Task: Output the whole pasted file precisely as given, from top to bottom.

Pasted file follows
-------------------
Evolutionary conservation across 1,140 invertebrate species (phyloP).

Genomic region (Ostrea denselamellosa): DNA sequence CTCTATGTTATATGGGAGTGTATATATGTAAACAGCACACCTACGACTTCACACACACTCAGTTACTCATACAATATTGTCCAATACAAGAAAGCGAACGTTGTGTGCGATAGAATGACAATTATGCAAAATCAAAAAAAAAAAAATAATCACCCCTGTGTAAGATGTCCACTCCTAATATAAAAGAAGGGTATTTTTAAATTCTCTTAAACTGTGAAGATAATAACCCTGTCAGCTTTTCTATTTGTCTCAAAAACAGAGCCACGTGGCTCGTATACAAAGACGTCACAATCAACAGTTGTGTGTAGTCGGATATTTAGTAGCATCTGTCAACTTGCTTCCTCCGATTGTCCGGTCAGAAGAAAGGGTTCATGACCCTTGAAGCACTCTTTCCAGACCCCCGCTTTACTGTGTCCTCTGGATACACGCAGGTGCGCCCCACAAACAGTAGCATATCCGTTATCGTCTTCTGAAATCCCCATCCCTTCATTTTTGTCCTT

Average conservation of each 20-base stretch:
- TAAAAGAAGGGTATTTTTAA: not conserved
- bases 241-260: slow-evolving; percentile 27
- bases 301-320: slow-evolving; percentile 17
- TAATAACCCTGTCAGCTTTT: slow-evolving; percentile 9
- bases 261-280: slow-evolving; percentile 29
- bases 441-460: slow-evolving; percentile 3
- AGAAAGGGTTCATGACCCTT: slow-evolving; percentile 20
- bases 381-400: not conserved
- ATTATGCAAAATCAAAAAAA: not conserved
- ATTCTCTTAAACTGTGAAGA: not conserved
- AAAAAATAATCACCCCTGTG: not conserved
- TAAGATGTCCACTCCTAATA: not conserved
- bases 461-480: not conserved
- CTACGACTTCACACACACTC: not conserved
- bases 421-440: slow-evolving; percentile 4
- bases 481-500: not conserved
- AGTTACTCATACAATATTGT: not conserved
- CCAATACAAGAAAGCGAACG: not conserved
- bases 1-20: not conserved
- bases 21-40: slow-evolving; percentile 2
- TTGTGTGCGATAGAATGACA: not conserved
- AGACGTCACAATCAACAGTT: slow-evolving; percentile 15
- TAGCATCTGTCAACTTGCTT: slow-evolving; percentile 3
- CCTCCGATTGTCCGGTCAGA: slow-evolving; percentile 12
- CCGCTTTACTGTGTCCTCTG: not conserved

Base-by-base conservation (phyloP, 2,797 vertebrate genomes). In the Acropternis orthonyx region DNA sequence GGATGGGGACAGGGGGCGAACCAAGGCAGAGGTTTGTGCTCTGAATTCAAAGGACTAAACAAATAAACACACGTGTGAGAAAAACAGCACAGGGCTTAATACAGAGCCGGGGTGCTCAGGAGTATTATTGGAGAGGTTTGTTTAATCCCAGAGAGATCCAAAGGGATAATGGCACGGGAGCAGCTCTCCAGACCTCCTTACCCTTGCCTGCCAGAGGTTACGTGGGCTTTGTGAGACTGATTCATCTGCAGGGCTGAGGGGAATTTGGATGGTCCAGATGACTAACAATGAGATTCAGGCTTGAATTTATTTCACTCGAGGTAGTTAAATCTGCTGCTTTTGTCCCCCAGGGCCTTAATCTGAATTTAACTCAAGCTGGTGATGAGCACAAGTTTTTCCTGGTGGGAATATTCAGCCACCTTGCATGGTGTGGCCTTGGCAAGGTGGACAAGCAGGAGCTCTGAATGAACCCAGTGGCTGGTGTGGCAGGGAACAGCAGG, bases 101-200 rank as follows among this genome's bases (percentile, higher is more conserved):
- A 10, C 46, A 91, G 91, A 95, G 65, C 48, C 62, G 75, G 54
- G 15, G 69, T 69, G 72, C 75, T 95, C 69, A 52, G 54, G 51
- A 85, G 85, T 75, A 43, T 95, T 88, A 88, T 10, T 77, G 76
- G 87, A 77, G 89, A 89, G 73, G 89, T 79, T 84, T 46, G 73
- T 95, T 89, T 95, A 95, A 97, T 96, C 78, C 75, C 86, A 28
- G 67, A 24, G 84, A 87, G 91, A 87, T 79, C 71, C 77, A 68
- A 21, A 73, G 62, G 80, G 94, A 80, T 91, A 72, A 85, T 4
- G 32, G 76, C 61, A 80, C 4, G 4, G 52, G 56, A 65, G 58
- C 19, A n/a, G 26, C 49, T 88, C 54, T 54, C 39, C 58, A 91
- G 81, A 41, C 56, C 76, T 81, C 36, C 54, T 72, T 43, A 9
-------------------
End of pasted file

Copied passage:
Evolutionary conservation across 1,140 invertebrate species (phyloP).

Genomic region (Ostrea denselamellosa): DNA sequence CTCTATGTTATATGGGAGTGTATATATGTAAACAGCACACCTACGACTTCACACACACTCAGTTACTCATACAATATTGTCCAATACAAGAAAGCGAACGTTGTGTGCGATAGAATGACAATTATGCAAAATCAAAAAAAAAAAAATAATCACCCCTGTGTAAGATGTCCACTCCTAATATAAAAGAAGGGTATTTTTAAATTCTCTTAAACTGTGAAGATAATAACCCTGTCAGCTTTTCTATTTGTCTCAAAAACAGAGCCACGTGGCTCGTATACAAAGACGTCACAATCAACAGTTGTGTGTAGTCGGATATTTAGTAGCATCTGTCAACTTGCTTCCTCCGATTGTCCGGTCAGAAGAAAGGGTTCATGACCCTTGAAGCACTCTTTCCAGACCCCCGCTTTACTGTGTCCTCTGGATACACGCAGGTGCGCCCCACAAACAGTAGCATATCCGTTATCGTCTTCTGAAATCCCCATCCCTTCATTTTTGTCCTT

Average conservation of each 20-base stretch:
- TAAAAGAAGGGTATTTTTAA: not conserved
- bases 241-260: slow-evolving; percentile 27
- bases 301-320: slow-evolving; percentile 17
- TAATAACCCTGTCAGCTTTT: slow-evolving; percentile 9
- bases 261-280: slow-evolving; percentile 29
- bases 441-460: slow-evolving; percentile 3
- AGAAAGGGTTCATGACCCTT: slow-evolving; percentile 20
- bases 381-400: not conserved
- ATTATGCAAAATCAAAAAAA: not conserved
- ATTCTCTTAAACTGTGAAGA: not conserved
- AAAAAATAATCACCCCTGTG: not conserved
- TAAGATGTCCACTCCTAATA: not conserved
- bases 461-480: not conserved
- CTACGACTTCACACACACTC: not conserved
- bases 421-440: slow-evolving; percentile 4
- bases 481-500: not conserved
- AGTTACTCATACAATATTGT: not conserved
- CCAATACAAGAAAGCGAACG: not conserved
- bases 1-20: not conserved
- bases 21-40: slow-evolving; percentile 2
- TTGTGTGCGATAGAATGACA: not conserved
- AGACGTCACAATCAACAGTT: slow-evolving; percentile 15
- TAGCATCTGTCAACTTGCTT: slow-evolving; percentile 3
- CCTCCGATTGTCCGGTCAGA: slow-evolving; percentile 12
- CCGCTTTACTGTGTCCTCTG: not conserved

Base-by-base conservation (phyloP, 2,797 vertebrate genomes). In the Acropternis orthonyx region DNA sequence GGATGGGGACAGGGGGCGAACCAAGGCAGAGGTTTGTGCTCTGAATTCAAAGGACTAAACAAATAAACACACGTGTGAGAAAAACAGCACAGGGCTTAATACAGAGCCGGGGTGCTCAGGAGTATTATTGGAGAGGTTTGTTTAATCCCAGAGAGATCCAAAGGGATAATGGCACGGGAGCAGCTCTCCAGACCTCCTTACCCTTGCCTGCCAGAGGTTACGTGGGCTTTGTGAGACTGATTCATCTGCAGGGCTGAGGGGAATTTGGATGGTCCAGATGACTAACAATGAGATTCAGGCTTGAATTTATTTCACTCGAGGTAGTTAAATCTGCTGCTTTTGTCCCCCAGGGCCTTAATCTGAATTTAACTCAAGCTGGTGATGAGCACAAGTTTTTCCTGGTGGGAATATTCAGCCACCTTGCATGGTGTGGCCTTGGCAAGGTGGACAAGCAGGAGCTCTGAATGAACCCAGTGGCTGGTGTGGCAGGGAACAGCAGG, bases 101-200 rank as follows among this genome's bases (percentile, higher is more conserved):
- A 10, C 46, A 91, G 91, A 95, G 65, C 48, C 62, G 75, G 54
- G 15, G 69, T 69, G 72, C 75, T 95, C 69, A 52, G 54, G 51
- A 85, G 85, T 75, A 43, T 95, T 88, A 88, T 10, T 77, G 76
- G 87, A 77, G 89, A 89, G 73, G 89, T 79, T 84, T 46, G 73
- T 95, T 89, T 95, A 95, A 97, T 96, C 78, C 75, C 86, A 28
- G 67, A 24, G 84, A 87, G 91, A 87, T 79, C 71, C 77, A 68
- A 21, A 73, G 62, G 80, G 94, A 80, T 91, A 72, A 85, T 4
- G 32, G 76, C 61, A 80, C 4, G 4, G 52, G 56, A 65, G 58
- C 19, A n/a, G 26, C 49, T 88, C 54, T 54, C 39, C 58, A 91
- G 81, A 41, C 56, C 76, T 81, C 36, C 54, T 72, T 43, A 9